Vinnie Cilurzo, Russian River Brewing Company
Back when I had Blind Pig Brewing Company in Temecula, California, we actually added oak chips to every batch of Blind Pig IPA. We also added them to our Double IPA and Barleywine. Natalie (my wife) and I now own the trademark for Blind Pig again and we make Blind Pig IPA. When people ask me what the difference is between the recipe from now and then, I always forget to say that we don’t use the oak chips now.

We recently made Batch 23 Damnation, which was a supped-up version of Damnation, our Belgian-style strong golden ale. We took it up to 11% ABV, changed the base malt, changed the hops around, and aged it on oak chips. The oak came though nicely and the beer  was so well received that I think I will make this beer the same way for every 23rd bottling of Damnation.

Steve Breezley, Avery Brewing Company
In our 15% ABV Samael’s Oak Aged Strong Ale we use a blend of different oak chips in the conditioning tank with great results. When we started brewing this beer (and to this day) we did not have the barrel capacity to produce the 700 or so odd cases that are ordered annually.

John Egan, Stone Brewing Company
Yes, quite a bit actually. I have used oak chips, some very fine oak dust, and I’ve got some infusion spirals to try out soon as well. Oak alternatives are a great option for the homebrewer, as barrels can be quite pricey.

Eric Wallace, Left Hand Brewing Company
We have experimented with oak chips for some of our beers.

At what point do you think it’s best to introduce your beer to the wood?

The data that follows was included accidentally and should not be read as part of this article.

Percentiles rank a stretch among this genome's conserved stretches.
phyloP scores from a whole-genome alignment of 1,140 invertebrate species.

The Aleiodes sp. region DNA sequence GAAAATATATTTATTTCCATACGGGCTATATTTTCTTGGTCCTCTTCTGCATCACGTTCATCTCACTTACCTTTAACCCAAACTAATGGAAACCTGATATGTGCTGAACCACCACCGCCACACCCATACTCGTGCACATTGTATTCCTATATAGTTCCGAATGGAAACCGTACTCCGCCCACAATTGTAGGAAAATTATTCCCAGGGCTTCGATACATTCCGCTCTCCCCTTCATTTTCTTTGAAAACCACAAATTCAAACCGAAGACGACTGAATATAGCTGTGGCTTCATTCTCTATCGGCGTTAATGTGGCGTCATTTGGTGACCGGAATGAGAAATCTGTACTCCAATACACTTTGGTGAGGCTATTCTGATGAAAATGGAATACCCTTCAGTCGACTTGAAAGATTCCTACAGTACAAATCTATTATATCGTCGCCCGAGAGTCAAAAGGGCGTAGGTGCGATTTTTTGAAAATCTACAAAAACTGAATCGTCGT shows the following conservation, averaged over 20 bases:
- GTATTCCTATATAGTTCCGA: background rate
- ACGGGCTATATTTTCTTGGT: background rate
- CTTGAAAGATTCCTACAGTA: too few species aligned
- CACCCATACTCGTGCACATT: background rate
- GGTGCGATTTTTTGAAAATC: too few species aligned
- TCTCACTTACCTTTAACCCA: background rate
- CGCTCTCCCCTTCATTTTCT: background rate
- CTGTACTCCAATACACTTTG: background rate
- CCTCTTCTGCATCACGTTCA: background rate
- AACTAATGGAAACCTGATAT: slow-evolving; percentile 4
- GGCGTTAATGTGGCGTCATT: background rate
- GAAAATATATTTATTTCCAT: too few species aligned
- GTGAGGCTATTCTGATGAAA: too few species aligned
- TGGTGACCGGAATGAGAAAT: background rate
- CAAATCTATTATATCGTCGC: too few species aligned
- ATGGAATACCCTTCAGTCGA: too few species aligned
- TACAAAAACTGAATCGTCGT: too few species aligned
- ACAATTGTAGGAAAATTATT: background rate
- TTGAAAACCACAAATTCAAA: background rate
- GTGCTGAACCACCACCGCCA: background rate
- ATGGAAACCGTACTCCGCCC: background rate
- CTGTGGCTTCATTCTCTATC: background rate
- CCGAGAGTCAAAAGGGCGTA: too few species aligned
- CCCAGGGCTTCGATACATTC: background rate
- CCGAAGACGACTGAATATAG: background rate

Ron Jeffries, Jolly Pumpkin Brewing Company
I really hesitate to say “best” about anything, because it depends on what you are looking for in the finished beer. Firestone Walker actually ferments some in the oak, for example, but we put our beer in the barrels after primary fermentation.

Vinnie Cilurzo, Russian River Brewing Company
For most of our barrel beers, we will finish a beer with either fining or filtration and then put it in wood. I like putting fairly clean beer into the barrel. With that said, though, now that Beatification is spontaneously fermented, it stays in the barrel for 24 months and we don’t take it out until it is ready to bottle. So, it is sort of a mixed bag for us. There are no real rules.

Steve Breezley, Avery Brewing Company
We have experimented with full fermentation in the barrel to aging filtered, finished beer. Most of our stuff has been fermented but is very young when we transfer it to oak. Having some yeast present obviously helps the beer age, so we try to achieve a reasonable cell count before racking.

Scott Vaccaro, Captain Lawrence Brewing Company
The best time to introduce the beer is after primary fermentation is complete.

John Egan, Stone Brewing Company
It depends on the beer and what you’re looking to get out of the wood/beer aging. Most of the time I’ll rack the beer into the barrels after fermentation is complete and the beer is chilled and fairly bright. Other times, I’ll introduce the beer towards the end of fermentation and place an airlock on the barrel to let it finish its fermentation in the barrel.

Eric Wallace, Left Hand Brewing Company
I think after fermentation is the best.

Do you reuse barrels after you’ve aged a batch?

Ron Jeffries, Jolly Pumpkin Brewing Company
Reusing barrels is the way that we are able to build up the wild yeast populations, which is why we use the barrels.

Vinnie Cilurzo, Russian River Brewing Company
We have sort of our own barrel program, which goes like this: for Temptation, Supplication and soon Consecration, all of those beers are aged in specific barrels with a specific wine type in them. Because we intend to pull some of the wine flavor from the barrel, it is important for us to bring in fresh barrels every year. With these three beers, we tend to call out 40% of the barrels each year and bring in 40% new barrels (that is, new to us). Then, we take the old barrels that have absolutely no oak or wine left in them and move them over to the Beatification, which we want to have no oak or wine flavor. With Beatification, we are only using the wood to harbor the funk.